======= Date Modified 11 Jul 2012 22:45:33 =======
I am a 1st year PhD student (full time), just started in October.
I was wondering how many hours per week, you are currently working on your PhD?
I am also a GTA (6hours/week) and I find it absolutely impossible to work on my PhD on the days I teach. And on the days I don't teach, I find myself procrastinating a lot :(
I think, but I am not sure ... that I work around 10h/week on my research ... My colleagues (who are 2nd year PhD) told me I should not worry, that they were like me last year, that the 1st year it is usually like this, we have to find our own rhythm ...
What do you think ?
Thanks for your replies.
======= Date Modified 29 Nov 2010 18:19:17 =======
Hey Lullaby, people are very different in the way that they work on their PhD, so you should find a way that works for you. I treat my PhD as a full time job, so am in my office or visiting participants for at least 8 hours per day in the week, and I work weekends if necessary, but not all the time. But this is because my PhD is quite practical- I spend a lot of time travelling to and from participants and collecting data and inputting it, and I know others who don't have this issue very successfully work far fewer hours than that. I also know many people who have done their PhD along side a research job, so you don't necessarily have to spend all day every day working on it. The other thing to take into account is whether you hope to be writing for publication, going to conferences, supervise MSc students etc- your 2nd and 3rd years can become very busy if you hope to factor in all of those things, but not everybody has the same aims. I would imagine that later on in your PhD you might need to be putting more hours in than 10 per week, but who knows- some people are just exceptionally quick at what they do! You'll get into a routine soon enough so I wouldn't worry about it- as long as you and your sup are happy with your progress then that's good. It does help to have targets between supervisions too- that way you don't just drift along aimlessly for weeks at a time! Good luck with it all, KB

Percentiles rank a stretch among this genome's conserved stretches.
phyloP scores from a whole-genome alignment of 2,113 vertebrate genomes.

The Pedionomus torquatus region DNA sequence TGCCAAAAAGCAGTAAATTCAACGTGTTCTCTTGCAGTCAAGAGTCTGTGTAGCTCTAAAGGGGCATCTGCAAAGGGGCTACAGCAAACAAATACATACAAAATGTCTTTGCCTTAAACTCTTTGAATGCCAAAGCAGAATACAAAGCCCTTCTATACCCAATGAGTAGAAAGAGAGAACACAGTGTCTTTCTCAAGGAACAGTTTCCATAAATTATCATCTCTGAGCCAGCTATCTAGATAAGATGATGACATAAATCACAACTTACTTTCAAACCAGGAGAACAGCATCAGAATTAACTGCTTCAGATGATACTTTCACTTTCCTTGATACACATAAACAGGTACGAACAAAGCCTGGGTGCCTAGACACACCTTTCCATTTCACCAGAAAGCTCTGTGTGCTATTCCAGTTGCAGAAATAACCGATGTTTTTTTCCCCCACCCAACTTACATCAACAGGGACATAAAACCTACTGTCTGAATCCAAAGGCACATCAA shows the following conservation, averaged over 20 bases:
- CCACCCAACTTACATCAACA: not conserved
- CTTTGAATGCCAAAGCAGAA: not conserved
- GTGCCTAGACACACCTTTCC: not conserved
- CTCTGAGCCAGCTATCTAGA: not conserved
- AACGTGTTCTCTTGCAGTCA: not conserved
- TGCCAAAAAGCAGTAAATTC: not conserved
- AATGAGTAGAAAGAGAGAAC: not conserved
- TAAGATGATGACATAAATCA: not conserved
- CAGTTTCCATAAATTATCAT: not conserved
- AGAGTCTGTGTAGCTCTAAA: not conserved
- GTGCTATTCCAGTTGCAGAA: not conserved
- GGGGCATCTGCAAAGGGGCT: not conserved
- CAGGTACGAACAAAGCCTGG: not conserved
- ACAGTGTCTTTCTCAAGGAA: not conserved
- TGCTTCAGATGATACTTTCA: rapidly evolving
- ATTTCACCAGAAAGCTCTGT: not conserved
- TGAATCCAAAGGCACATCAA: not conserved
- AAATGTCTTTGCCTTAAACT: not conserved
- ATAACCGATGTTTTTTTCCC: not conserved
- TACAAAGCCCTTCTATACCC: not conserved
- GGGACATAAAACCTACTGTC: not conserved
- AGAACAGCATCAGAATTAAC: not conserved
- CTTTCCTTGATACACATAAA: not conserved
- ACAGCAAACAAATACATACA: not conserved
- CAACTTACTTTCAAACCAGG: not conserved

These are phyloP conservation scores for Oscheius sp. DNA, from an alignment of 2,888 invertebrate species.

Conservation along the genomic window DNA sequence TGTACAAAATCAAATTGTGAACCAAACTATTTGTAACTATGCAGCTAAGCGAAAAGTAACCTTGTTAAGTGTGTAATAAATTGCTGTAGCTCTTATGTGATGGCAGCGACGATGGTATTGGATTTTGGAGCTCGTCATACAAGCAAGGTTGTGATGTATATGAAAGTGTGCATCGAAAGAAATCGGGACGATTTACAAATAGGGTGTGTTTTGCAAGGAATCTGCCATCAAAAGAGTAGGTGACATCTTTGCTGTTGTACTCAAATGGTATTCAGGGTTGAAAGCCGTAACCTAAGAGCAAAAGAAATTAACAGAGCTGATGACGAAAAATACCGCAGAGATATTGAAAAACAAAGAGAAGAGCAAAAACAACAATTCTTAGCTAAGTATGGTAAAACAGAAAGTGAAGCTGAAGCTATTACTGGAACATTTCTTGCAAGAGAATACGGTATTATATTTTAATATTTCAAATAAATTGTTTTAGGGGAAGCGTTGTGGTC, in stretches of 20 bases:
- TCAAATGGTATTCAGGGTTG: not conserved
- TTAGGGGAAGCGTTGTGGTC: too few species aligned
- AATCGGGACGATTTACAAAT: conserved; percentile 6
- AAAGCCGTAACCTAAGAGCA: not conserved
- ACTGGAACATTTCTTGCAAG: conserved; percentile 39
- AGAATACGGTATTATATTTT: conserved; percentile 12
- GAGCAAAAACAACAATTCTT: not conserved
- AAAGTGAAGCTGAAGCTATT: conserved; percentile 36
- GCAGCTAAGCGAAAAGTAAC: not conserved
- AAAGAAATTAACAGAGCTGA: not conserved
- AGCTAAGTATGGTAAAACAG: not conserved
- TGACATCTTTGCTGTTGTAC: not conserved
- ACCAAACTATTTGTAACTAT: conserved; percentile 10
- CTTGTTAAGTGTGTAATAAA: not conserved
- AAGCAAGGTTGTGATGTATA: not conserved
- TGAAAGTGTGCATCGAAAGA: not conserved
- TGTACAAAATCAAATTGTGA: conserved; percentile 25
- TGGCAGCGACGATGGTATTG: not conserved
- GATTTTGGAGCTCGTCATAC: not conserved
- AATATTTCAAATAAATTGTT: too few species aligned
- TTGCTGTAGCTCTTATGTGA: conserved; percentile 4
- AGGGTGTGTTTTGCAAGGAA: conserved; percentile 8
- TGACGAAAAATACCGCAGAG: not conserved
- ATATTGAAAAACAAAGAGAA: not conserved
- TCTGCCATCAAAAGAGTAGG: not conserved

I also started in October. I have gone back to study from full-time work so I find it easiest just to treat it like a Mon-Fri, 9-5 job and go in to my office each day to work.
That's not to say that I spend a full 35 hours working hard - I spend a day a week in classes, and have the odd bit of procrastination. Overall, I feel I am making good progress, and my supervisors were happy with what I have achieved so far.
I expect that there will be periods of doing less and periods of doing more and I will go with the flow as that happens. I am not willing to give up my weekends until I really have to so my current regime is working well for me.
The main point is that we can all work at different paces and in different ways - some people do less during the week but then spend Saturdays in the library, and others do little and often. No one person is right and as long as you feel you are getting on with it and your supervisors are happy it is all good. (up)
Many thanks for your reply !
My supervisor seems really happy with what I have done so far and asked me to write an essay of 5000 words before the end of term.